First, to clarify: I'm not asking if perhaps there's a moon that we haven't found yet. The question is, theoretically, would the earth be able to have another stable moon in addition to the current one? Or, if the orbit couldn't be stable, why not? How large/small of a moon would it be able to have? And how do we know all this?
Jupiter has over 60 moons, and the dozens of man-made satellites (along with the thousands of pieces of space-trash) orbiting the Earth could be considered tiny moons.
Earth's main Moon would disrupt the orbit of anything smaller at certain radii. The particular disrupted orbits are called resonances, and occur where the orbital period in question divided by the period of the Moon reduces to a small fraction, like 1/2, 2/3, etc. It comes from the Moon giving a predictable tug on objects at those resonance orbits, similar to pushing a child on a swing higher and higher so that you eventually pitch him right out onto the ground. (Do not try this at home.)
The principle is spectacularly illustrated by Saturn's rings. (Some of*) the dozens of dark tracks indicate where one of the moons has a resonance. http://upload.wikimedia.org/wikipedia/commons/thumb/b/b1/Saturn%27s_rings_dark_side_mosaic.jpg/2200px-Saturn%27s_rings_dark_side_mosaic.jpg
[EDIT: To answer more of your questions, there are lots of stable orbits, and the Moon can also act to stabilize, not just destabilize orbits- see http://en.wikipedia.org/wiki/Trojan_(astronomy) . Any stable orbit would have to be above the top of the atmosphere, about 100 km, or else friction with atmospheric gas would drag it down to Earth. Moons could range from specks of dust up to potentially extremely large, even as large as the first Moon, but at great size the options for stability become much more limited. See http://en.wikipedia.org/wiki/Euler%27s_three-body_problem. All of this arises from classical, Newtonian mechanics. To greatly simplify history, Tycho Brahe took a lot of data on planet positions in the sky, Kepler took those observations and developed his purely empirical laws of orbital motion, and Newton took those empirical laws and developed a theoretical framework to account for them.]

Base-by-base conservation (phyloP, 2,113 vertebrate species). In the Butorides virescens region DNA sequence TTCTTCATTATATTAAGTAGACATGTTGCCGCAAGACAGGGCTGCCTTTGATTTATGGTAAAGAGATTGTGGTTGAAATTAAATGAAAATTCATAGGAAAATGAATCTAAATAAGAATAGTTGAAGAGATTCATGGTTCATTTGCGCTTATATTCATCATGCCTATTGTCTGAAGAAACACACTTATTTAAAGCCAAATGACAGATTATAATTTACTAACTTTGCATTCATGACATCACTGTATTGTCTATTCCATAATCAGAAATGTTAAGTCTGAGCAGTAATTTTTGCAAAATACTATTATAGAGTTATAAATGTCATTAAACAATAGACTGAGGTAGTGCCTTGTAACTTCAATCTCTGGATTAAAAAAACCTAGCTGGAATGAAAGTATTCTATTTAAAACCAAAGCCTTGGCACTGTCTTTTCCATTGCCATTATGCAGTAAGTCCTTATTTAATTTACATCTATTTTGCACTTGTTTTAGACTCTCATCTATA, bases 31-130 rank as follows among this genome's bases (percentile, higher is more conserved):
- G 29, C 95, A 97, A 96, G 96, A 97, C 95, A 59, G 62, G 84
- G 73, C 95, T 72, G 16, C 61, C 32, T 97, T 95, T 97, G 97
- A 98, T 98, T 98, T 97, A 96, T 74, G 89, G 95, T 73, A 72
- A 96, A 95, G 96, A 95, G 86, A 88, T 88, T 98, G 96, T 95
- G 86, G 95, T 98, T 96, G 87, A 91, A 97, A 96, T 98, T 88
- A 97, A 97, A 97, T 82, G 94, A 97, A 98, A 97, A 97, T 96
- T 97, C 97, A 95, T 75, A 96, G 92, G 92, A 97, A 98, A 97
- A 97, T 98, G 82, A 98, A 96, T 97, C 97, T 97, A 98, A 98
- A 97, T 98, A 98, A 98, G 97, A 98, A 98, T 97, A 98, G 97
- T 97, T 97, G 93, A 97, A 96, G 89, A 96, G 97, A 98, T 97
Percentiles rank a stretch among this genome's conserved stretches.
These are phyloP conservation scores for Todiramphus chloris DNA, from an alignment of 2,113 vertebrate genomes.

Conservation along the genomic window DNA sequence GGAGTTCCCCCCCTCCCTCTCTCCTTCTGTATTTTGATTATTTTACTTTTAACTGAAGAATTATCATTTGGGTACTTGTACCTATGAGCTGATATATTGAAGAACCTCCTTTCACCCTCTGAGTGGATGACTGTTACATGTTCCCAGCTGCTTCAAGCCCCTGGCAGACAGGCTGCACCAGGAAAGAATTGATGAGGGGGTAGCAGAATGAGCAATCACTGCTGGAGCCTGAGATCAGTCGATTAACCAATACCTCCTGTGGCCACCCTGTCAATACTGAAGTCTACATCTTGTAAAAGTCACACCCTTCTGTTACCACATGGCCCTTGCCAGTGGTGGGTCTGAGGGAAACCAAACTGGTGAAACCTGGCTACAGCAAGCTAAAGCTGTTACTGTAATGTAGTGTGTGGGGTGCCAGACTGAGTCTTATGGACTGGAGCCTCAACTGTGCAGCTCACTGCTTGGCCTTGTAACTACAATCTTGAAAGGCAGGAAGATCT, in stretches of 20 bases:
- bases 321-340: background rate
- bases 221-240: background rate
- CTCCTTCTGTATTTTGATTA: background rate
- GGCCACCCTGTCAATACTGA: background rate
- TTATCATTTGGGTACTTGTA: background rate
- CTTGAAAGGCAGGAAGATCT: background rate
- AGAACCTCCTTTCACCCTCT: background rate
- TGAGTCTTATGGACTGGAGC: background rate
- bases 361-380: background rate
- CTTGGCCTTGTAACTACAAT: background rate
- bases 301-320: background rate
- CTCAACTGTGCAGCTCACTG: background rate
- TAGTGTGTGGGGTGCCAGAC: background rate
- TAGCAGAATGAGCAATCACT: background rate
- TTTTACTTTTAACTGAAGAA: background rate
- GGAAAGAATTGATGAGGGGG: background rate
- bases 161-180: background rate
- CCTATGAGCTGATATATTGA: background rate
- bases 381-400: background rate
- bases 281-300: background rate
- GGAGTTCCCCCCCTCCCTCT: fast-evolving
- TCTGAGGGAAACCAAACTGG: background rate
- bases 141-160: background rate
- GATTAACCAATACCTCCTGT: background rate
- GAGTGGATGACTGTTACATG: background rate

*Some gaps are due to other or unknown factors, but for the most part...
Some studies have suggested that the Earth may have had a second tiny moon, which later crashed into and merged with the bigger current Moon. This might explain the lopsided back and front faces of the Moon. The second moon may have orbited the Earth for between 10 million and 100 million years. This little moon was likely about 750 miles wide, which would've made it larger than the dwarf planet Ceres in the Asteroid Belt.
Earth Had 2 Moons That Crashed to Form 1, Study Suggests | Moon Formation, Facts & Figures | How Earth's Moon Formed
Secondly, currently there may be an asteroid in resonant orbit of Earth, called 3753 Cruithne. Now whether this could be considered a Moon or something else is hard to decide. It does orbit around the Sun in exactly one year like the Earth and the Moon do. It follows a strange horseshoe type orbit around the Earth.
How Many Moons Does Earth Have?